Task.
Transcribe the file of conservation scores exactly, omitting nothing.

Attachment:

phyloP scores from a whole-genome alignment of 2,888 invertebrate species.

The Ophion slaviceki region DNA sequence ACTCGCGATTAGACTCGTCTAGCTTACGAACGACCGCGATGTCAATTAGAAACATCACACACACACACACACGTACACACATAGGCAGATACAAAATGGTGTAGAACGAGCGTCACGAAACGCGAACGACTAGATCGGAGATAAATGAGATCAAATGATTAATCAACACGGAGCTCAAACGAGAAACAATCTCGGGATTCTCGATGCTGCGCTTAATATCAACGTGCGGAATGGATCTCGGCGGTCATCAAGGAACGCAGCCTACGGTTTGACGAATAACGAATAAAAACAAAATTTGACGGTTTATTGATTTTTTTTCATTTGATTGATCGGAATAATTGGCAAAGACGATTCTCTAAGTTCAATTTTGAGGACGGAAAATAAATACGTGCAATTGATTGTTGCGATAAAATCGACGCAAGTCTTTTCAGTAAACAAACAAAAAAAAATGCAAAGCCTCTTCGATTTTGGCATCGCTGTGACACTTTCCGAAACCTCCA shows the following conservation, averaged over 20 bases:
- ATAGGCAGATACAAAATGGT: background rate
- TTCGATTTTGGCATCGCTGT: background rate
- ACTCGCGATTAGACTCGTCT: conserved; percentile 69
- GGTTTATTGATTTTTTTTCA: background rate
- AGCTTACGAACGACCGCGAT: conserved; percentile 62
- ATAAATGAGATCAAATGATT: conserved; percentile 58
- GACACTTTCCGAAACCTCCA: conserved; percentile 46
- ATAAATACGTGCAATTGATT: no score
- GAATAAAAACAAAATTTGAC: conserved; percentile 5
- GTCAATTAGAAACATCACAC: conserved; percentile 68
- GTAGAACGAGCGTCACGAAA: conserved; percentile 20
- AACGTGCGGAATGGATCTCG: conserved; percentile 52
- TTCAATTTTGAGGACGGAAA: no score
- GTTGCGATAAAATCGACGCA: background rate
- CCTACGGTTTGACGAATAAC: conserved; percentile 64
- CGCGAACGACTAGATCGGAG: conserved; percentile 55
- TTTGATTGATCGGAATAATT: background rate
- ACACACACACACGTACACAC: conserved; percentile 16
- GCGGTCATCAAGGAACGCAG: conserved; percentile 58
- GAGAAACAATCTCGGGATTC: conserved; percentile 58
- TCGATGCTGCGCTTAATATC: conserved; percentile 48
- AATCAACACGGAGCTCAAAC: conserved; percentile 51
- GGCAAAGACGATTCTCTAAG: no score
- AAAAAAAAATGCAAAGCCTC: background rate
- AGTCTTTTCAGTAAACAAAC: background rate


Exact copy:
phyloP scores from a whole-genome alignment of 2,888 invertebrate species.

The Ophion slaviceki region DNA sequence ACTCGCGATTAGACTCGTCTAGCTTACGAACGACCGCGATGTCAATTAGAAACATCACACACACACACACACGTACACACATAGGCAGATACAAAATGGTGTAGAACGAGCGTCACGAAACGCGAACGACTAGATCGGAGATAAATGAGATCAAATGATTAATCAACACGGAGCTCAAACGAGAAACAATCTCGGGATTCTCGATGCTGCGCTTAATATCAACGTGCGGAATGGATCTCGGCGGTCATCAAGGAACGCAGCCTACGGTTTGACGAATAACGAATAAAAACAAAATTTGACGGTTTATTGATTTTTTTTCATTTGATTGATCGGAATAATTGGCAAAGACGATTCTCTAAGTTCAATTTTGAGGACGGAAAATAAATACGTGCAATTGATTGTTGCGATAAAATCGACGCAAGTCTTTTCAGTAAACAAACAAAAAAAAATGCAAAGCCTCTTCGATTTTGGCATCGCTGTGACACTTTCCGAAACCTCCA shows the following conservation, averaged over 20 bases:
- ATAGGCAGATACAAAATGGT: background rate
- TTCGATTTTGGCATCGCTGT: background rate
- ACTCGCGATTAGACTCGTCT: conserved; percentile 69
- GGTTTATTGATTTTTTTTCA: background rate
- AGCTTACGAACGACCGCGAT: conserved; percentile 62
- ATAAATGAGATCAAATGATT: conserved; percentile 58
- GACACTTTCCGAAACCTCCA: conserved; percentile 46
- ATAAATACGTGCAATTGATT: no score
- GAATAAAAACAAAATTTGAC: conserved; percentile 5
- GTCAATTAGAAACATCACAC: conserved; percentile 68
- GTAGAACGAGCGTCACGAAA: conserved; percentile 20
- AACGTGCGGAATGGATCTCG: conserved; percentile 52
- TTCAATTTTGAGGACGGAAA: no score
- GTTGCGATAAAATCGACGCA: background rate
- CCTACGGTTTGACGAATAAC: conserved; percentile 64
- CGCGAACGACTAGATCGGAG: conserved; percentile 55
- TTTGATTGATCGGAATAATT: background rate
- ACACACACACACGTACACAC: conserved; percentile 16
- GCGGTCATCAAGGAACGCAG: conserved; percentile 58
- GAGAAACAATCTCGGGATTC: conserved; percentile 58
- TCGATGCTGCGCTTAATATC: conserved; percentile 48
- AATCAACACGGAGCTCAAAC: conserved; percentile 51
- GGCAAAGACGATTCTCTAAG: no score
- AAAAAAAAATGCAAAGCCTC: background rate
- AGTCTTTTCAGTAAACAAAC: background rate